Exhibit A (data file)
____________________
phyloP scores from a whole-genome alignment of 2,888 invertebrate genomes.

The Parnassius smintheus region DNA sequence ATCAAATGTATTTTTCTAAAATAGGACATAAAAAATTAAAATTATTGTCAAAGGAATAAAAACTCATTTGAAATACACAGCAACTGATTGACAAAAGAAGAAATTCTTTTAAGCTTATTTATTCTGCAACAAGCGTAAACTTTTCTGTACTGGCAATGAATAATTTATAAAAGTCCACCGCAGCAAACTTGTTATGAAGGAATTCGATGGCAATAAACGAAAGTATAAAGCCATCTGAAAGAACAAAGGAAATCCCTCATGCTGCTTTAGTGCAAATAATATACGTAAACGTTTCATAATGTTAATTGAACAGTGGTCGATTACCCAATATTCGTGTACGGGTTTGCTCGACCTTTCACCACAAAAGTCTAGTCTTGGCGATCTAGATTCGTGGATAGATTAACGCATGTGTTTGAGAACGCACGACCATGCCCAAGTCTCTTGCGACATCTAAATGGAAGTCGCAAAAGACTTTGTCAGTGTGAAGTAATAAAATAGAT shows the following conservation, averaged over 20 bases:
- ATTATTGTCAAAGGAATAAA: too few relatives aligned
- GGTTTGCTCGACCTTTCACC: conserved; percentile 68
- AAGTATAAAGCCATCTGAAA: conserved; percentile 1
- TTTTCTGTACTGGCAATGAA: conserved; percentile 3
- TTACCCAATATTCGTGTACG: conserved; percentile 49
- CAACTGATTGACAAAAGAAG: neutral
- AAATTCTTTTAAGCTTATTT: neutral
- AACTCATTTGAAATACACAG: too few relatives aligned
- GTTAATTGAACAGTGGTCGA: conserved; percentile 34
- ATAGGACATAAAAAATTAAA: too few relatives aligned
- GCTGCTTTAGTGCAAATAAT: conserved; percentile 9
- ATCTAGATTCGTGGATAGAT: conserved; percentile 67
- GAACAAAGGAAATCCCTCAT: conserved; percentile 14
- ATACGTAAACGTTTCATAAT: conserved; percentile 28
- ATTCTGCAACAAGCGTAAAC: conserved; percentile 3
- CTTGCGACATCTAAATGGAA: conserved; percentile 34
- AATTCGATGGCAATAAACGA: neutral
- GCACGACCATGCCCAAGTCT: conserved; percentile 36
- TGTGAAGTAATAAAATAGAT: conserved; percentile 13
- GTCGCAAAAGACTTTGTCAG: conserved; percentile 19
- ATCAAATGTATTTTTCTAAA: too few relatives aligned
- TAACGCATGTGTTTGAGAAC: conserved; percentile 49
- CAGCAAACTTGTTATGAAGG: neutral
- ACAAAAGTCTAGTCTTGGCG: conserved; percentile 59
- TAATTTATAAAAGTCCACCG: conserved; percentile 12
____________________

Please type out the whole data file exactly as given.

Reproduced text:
phyloP scores from a whole-genome alignment of 2,888 invertebrate genomes.

The Parnassius smintheus region DNA sequence ATCAAATGTATTTTTCTAAAATAGGACATAAAAAATTAAAATTATTGTCAAAGGAATAAAAACTCATTTGAAATACACAGCAACTGATTGACAAAAGAAGAAATTCTTTTAAGCTTATTTATTCTGCAACAAGCGTAAACTTTTCTGTACTGGCAATGAATAATTTATAAAAGTCCACCGCAGCAAACTTGTTATGAAGGAATTCGATGGCAATAAACGAAAGTATAAAGCCATCTGAAAGAACAAAGGAAATCCCTCATGCTGCTTTAGTGCAAATAATATACGTAAACGTTTCATAATGTTAATTGAACAGTGGTCGATTACCCAATATTCGTGTACGGGTTTGCTCGACCTTTCACCACAAAAGTCTAGTCTTGGCGATCTAGATTCGTGGATAGATTAACGCATGTGTTTGAGAACGCACGACCATGCCCAAGTCTCTTGCGACATCTAAATGGAAGTCGCAAAAGACTTTGTCAGTGTGAAGTAATAAAATAGAT shows the following conservation, averaged over 20 bases:
- ATTATTGTCAAAGGAATAAA: too few relatives aligned
- GGTTTGCTCGACCTTTCACC: conserved; percentile 68
- AAGTATAAAGCCATCTGAAA: conserved; percentile 1
- TTTTCTGTACTGGCAATGAA: conserved; percentile 3
- TTACCCAATATTCGTGTACG: conserved; percentile 49
- CAACTGATTGACAAAAGAAG: neutral
- AAATTCTTTTAAGCTTATTT: neutral
- AACTCATTTGAAATACACAG: too few relatives aligned
- GTTAATTGAACAGTGGTCGA: conserved; percentile 34
- ATAGGACATAAAAAATTAAA: too few relatives aligned
- GCTGCTTTAGTGCAAATAAT: conserved; percentile 9
- ATCTAGATTCGTGGATAGAT: conserved; percentile 67
- GAACAAAGGAAATCCCTCAT: conserved; percentile 14
- ATACGTAAACGTTTCATAAT: conserved; percentile 28
- ATTCTGCAACAAGCGTAAAC: conserved; percentile 3
- CTTGCGACATCTAAATGGAA: conserved; percentile 34
- AATTCGATGGCAATAAACGA: neutral
- GCACGACCATGCCCAAGTCT: conserved; percentile 36
- TGTGAAGTAATAAAATAGAT: conserved; percentile 13
- GTCGCAAAAGACTTTGTCAG: conserved; percentile 19
- ATCAAATGTATTTTTCTAAA: too few relatives aligned
- TAACGCATGTGTTTGAGAAC: conserved; percentile 49
- CAGCAAACTTGTTATGAAGG: neutral
- ACAAAAGTCTAGTCTTGGCG: conserved; percentile 59
- TAATTTATAAAAGTCCACCG: conserved; percentile 12